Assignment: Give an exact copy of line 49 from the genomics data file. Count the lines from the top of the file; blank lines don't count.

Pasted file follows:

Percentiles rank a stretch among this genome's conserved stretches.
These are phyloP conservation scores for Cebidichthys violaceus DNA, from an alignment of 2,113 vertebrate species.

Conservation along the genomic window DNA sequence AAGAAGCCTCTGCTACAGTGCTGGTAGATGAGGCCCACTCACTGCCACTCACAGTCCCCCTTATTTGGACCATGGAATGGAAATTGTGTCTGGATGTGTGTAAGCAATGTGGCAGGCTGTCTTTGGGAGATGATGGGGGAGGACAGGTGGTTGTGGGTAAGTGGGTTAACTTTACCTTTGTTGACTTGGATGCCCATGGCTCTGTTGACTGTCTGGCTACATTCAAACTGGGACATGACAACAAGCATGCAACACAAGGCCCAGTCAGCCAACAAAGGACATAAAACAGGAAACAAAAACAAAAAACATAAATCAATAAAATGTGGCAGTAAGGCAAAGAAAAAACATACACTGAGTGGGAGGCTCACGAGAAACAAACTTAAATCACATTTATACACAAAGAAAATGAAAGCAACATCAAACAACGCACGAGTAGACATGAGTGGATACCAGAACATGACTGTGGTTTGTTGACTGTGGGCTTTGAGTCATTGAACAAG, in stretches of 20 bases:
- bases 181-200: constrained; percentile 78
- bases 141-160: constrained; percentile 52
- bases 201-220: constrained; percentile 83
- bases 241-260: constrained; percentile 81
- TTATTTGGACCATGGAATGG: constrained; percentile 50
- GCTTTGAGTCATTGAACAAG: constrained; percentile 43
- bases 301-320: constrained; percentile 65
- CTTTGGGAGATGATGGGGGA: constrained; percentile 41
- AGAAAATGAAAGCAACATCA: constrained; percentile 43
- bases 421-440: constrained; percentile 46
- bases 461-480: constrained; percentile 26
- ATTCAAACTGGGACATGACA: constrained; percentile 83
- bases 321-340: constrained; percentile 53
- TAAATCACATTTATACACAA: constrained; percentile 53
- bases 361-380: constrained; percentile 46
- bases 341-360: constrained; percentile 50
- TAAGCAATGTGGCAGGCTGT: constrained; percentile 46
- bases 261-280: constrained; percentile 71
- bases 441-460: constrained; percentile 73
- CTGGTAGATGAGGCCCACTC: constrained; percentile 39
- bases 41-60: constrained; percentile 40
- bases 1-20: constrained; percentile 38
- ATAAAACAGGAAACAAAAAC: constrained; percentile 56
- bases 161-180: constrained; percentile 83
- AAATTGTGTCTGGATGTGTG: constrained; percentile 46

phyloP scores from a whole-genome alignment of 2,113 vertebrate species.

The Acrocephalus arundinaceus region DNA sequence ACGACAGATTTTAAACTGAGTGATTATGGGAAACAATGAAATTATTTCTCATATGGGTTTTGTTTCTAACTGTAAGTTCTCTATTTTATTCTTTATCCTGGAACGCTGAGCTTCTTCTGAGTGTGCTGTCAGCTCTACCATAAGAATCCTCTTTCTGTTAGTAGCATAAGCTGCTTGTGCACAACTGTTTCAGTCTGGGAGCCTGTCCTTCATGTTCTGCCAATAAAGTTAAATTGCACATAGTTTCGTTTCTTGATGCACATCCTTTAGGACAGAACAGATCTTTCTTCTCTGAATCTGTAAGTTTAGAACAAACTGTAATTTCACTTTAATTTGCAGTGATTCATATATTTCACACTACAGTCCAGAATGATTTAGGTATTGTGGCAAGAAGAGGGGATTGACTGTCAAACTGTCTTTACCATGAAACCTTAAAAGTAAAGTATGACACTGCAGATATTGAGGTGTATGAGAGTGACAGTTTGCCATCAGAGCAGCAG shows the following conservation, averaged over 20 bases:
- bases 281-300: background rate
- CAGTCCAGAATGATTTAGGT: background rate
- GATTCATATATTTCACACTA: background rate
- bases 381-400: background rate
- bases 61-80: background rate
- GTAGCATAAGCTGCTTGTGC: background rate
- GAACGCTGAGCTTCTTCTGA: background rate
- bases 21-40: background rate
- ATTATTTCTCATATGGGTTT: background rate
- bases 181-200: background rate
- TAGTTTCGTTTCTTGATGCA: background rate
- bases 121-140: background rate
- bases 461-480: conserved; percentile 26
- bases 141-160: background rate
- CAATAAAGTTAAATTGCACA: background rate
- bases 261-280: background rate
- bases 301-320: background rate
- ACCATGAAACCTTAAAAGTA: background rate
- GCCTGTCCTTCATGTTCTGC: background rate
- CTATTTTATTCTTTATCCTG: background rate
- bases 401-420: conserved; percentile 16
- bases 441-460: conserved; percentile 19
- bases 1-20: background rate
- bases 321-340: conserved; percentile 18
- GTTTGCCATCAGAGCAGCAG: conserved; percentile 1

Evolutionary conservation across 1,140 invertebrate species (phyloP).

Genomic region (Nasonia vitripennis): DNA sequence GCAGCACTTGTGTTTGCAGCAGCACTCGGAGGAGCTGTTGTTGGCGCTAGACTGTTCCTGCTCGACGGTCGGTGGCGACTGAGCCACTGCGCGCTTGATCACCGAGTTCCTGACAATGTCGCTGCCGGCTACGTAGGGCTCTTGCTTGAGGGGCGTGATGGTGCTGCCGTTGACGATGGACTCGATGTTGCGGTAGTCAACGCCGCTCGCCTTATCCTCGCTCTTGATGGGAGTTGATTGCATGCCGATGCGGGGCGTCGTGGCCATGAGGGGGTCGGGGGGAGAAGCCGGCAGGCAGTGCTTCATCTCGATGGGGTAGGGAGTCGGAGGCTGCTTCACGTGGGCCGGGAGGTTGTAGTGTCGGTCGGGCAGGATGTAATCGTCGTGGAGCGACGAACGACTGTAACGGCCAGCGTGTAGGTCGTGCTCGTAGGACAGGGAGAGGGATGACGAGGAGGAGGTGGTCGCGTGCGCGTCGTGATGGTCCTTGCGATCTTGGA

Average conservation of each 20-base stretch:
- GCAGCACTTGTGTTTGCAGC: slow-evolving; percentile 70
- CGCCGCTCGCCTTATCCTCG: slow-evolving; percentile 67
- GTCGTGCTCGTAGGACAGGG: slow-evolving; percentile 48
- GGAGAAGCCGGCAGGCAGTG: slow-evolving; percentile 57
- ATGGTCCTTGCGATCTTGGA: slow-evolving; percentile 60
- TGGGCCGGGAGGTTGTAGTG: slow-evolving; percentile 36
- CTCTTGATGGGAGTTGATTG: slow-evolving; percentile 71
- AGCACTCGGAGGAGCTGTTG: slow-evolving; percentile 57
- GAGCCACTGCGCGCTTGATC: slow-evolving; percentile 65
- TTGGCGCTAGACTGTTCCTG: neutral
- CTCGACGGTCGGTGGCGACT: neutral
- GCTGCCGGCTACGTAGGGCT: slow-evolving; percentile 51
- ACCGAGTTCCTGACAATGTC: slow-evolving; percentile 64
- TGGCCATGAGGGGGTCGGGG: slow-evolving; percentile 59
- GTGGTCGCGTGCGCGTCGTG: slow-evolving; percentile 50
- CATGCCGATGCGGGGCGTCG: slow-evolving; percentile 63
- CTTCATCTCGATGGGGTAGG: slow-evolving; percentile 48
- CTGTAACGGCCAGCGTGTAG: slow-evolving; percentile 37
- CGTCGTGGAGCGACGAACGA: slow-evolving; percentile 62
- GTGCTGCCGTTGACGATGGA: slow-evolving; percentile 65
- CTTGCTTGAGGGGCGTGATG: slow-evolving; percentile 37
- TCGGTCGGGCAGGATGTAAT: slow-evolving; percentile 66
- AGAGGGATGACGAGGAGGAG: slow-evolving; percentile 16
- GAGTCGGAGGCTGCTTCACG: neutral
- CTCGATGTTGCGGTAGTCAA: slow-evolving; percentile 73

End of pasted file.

- GCCTGTCCTTCATGTTCTGC: background rate